Figure 5: Vodafone Value Chain
The above analysis of the internal and external environment has discovered Vodafone's opportunities and advantages, in addition to its main hazards and weaknesses. Vodafone's greatest potential lies in its control over its resources and great market knowledge and global footprint. However increasing competition and pressures from regulatory bodies provide its ideal risks and weaknesses. Figure 6 runs on the TOWS Matrix to demonstrate the strategic options avaiable to Vodafone, from the analysis of its advantages, weaknesses, opportunities and risks that arise from its external and internal environment.
Figure 6: TOWS Strategic Alternatives Matrix
From the TOWS Matrix, we can now identify the best strategic options for Vodafone as identified by the analysis.
5. 1 Recommendation 1: Marketing Strategy
The analysis shows that Vodafone currently have a weak online marketing strategy, mostly in terms of its advertising. Based on generational marketing concept and the demographics which Vodafone concentrate on as its main customers, the suggestion is that they invest in a celebrity endorsed marketing campaign. This will participate in Vodafone's motto 'Electric power to you!' which will be enhanced by a worldwide persona advertising their services, in addition to making their own brand handsets better known. This however will counteract with the aim of left over simple in their businesses. Potential risks to this can be that financial resources can be misused in an unsuccessful campaign, risks of celebrity scandals or selection of the wrong superstar that will not fit in with the business's image.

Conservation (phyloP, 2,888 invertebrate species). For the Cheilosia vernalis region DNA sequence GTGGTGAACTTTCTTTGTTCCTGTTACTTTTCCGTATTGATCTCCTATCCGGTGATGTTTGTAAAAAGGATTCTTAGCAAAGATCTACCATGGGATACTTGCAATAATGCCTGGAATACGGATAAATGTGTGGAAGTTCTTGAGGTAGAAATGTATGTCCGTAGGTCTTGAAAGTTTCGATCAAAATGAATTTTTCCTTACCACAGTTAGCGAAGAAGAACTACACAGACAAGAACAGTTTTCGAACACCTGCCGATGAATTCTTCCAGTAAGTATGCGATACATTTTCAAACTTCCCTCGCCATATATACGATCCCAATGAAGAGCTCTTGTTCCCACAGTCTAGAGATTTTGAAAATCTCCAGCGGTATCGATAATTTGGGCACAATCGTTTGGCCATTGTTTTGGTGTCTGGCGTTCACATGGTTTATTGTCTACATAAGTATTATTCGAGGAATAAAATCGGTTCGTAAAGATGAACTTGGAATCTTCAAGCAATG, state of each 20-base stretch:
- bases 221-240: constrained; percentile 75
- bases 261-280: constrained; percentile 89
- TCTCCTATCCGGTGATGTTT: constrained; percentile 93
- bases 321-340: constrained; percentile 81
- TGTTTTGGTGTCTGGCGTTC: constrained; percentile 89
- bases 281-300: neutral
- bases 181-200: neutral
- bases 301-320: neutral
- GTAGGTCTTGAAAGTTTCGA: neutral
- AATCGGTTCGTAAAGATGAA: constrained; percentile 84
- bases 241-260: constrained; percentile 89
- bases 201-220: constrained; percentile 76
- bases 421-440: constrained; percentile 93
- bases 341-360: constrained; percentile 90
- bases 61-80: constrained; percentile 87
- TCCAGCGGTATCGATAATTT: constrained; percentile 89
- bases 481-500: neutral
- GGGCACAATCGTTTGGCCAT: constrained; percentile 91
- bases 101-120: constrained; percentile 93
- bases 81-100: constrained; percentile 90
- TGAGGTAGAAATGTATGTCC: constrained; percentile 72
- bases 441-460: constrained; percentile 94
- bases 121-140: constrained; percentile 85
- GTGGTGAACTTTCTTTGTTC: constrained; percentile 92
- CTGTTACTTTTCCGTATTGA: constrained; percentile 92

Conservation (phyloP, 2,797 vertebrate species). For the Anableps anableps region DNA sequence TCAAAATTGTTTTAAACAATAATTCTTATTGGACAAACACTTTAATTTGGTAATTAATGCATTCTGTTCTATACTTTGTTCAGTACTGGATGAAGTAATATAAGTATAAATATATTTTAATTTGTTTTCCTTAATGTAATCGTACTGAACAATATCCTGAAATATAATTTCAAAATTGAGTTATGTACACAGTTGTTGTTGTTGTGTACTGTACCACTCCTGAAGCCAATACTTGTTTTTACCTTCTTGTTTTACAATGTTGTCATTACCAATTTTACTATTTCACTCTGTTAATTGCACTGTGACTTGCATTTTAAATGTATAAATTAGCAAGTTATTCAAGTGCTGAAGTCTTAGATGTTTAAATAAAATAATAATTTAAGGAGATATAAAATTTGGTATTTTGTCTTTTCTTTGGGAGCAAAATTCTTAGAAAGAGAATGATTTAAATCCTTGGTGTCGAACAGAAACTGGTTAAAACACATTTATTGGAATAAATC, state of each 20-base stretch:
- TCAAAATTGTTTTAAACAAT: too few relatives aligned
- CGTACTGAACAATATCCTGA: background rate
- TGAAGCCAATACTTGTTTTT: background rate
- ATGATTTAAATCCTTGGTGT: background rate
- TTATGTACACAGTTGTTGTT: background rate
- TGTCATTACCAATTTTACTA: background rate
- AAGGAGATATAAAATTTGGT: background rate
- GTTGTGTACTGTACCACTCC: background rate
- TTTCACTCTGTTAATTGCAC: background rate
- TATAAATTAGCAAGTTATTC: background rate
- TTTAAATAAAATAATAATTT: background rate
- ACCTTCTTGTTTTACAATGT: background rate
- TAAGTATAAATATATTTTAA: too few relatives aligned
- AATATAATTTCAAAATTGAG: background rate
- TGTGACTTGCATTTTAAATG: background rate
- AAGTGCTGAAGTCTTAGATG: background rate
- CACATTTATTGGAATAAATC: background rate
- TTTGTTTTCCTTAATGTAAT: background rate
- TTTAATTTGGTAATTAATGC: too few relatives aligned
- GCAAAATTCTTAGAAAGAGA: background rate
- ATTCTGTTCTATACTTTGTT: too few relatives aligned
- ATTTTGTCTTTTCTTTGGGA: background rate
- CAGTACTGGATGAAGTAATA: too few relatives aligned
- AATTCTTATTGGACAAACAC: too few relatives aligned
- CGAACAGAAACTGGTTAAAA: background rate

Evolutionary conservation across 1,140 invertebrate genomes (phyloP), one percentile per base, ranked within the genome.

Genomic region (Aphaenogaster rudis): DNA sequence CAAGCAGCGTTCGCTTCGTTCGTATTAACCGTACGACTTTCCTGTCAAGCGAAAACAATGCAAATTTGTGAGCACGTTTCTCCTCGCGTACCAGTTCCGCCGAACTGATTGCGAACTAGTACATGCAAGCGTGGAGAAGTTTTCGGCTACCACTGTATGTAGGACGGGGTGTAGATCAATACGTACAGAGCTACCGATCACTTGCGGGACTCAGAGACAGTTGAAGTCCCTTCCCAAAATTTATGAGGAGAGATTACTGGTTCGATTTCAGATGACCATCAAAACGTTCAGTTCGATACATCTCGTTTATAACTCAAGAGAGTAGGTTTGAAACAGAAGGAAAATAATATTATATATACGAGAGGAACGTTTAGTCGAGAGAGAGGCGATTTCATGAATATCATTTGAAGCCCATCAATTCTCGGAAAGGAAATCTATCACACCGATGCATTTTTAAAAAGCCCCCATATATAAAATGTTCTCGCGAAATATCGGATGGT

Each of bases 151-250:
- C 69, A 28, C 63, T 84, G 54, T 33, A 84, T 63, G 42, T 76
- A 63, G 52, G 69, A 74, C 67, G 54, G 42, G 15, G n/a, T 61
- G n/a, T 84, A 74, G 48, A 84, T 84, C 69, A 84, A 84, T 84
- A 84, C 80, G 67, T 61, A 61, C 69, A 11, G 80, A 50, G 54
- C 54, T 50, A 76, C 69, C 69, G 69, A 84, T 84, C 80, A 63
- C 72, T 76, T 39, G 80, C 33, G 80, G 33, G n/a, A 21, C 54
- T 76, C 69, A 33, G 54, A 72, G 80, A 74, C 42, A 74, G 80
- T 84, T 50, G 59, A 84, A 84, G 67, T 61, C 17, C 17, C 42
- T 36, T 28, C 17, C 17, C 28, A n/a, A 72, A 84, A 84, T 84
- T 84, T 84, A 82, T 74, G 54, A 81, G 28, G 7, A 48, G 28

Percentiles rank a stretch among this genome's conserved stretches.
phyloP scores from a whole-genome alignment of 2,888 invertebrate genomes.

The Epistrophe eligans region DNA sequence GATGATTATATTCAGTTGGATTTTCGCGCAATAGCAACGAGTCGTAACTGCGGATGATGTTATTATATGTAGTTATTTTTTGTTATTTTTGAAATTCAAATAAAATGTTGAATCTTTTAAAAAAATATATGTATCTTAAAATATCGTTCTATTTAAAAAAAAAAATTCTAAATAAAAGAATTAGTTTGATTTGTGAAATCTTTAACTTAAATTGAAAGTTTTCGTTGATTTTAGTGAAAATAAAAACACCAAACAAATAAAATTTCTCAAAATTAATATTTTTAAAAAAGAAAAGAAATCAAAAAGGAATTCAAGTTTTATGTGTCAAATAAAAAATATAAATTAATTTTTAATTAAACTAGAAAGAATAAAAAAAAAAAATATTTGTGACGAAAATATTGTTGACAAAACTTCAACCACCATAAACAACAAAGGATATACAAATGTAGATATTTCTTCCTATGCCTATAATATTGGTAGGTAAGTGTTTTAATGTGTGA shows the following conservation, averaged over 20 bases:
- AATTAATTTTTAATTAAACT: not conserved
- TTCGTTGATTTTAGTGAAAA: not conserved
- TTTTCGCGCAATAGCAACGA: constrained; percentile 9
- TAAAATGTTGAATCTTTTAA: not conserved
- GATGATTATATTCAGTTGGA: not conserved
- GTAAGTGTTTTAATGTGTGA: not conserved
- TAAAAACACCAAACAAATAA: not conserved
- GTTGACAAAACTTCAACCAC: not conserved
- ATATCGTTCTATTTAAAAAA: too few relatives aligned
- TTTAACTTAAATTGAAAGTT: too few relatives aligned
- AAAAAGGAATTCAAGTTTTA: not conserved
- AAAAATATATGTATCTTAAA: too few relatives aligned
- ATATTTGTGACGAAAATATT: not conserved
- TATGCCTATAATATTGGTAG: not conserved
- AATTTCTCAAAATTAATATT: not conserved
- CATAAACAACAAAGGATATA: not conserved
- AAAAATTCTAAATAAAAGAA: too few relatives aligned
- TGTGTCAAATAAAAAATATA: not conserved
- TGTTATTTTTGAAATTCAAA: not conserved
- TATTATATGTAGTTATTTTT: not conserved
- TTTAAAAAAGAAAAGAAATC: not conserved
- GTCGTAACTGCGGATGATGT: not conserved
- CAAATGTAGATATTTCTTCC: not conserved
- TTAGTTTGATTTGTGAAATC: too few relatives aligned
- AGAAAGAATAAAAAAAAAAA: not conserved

5. 2 Advice 2: Health insurance and Safety RJVs
Research Joint Ventures with associations such as Cancer tumor Research and other unbiased associations to join knowledge for R&D in safer handsets. Vodafone uses part of its resources for the Vodafone Basis, therefore a proportion can be used in such RJVs as it improves brand image, it ties in with the sociological factors of the external analysis and by doing so they would apply a global strategy which recognises the importance of local concerns and social and legal requirements. This can further improve the group's corporate interpersonal responsibility. Potential risks could be that maybe it's perceived as Vodafone admitting to the link of mobile phones and tumor and instead ruin the brand image.